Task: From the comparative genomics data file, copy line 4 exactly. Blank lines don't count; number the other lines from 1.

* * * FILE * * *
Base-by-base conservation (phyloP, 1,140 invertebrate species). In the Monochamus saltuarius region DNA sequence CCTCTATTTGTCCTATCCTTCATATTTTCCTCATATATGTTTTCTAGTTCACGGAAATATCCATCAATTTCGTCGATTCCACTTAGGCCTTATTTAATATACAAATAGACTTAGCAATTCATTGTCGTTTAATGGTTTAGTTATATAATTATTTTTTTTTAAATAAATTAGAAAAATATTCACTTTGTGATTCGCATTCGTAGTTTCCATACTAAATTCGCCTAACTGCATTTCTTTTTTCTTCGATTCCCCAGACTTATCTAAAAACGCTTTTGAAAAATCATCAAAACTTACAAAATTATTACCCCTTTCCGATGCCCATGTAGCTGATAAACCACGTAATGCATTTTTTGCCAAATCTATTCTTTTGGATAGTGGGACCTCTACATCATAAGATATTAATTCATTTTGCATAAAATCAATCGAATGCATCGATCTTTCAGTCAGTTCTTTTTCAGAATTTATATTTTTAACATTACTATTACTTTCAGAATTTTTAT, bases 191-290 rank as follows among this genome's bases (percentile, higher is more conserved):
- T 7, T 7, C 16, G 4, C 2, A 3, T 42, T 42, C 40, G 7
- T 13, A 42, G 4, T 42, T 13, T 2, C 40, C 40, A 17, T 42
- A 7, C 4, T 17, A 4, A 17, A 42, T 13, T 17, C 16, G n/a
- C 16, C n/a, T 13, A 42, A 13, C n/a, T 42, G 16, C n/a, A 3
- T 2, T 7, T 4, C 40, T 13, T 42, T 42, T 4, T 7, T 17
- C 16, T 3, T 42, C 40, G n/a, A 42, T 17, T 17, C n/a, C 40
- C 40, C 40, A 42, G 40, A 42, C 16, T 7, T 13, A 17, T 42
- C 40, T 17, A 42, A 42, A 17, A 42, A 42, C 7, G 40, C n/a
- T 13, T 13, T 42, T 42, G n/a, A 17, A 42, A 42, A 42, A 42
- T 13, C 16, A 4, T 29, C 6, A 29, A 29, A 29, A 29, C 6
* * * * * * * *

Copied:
- A 7, C 4, T 17, A 4, A 17, A 42, T 13, T 17, C 16, G n/a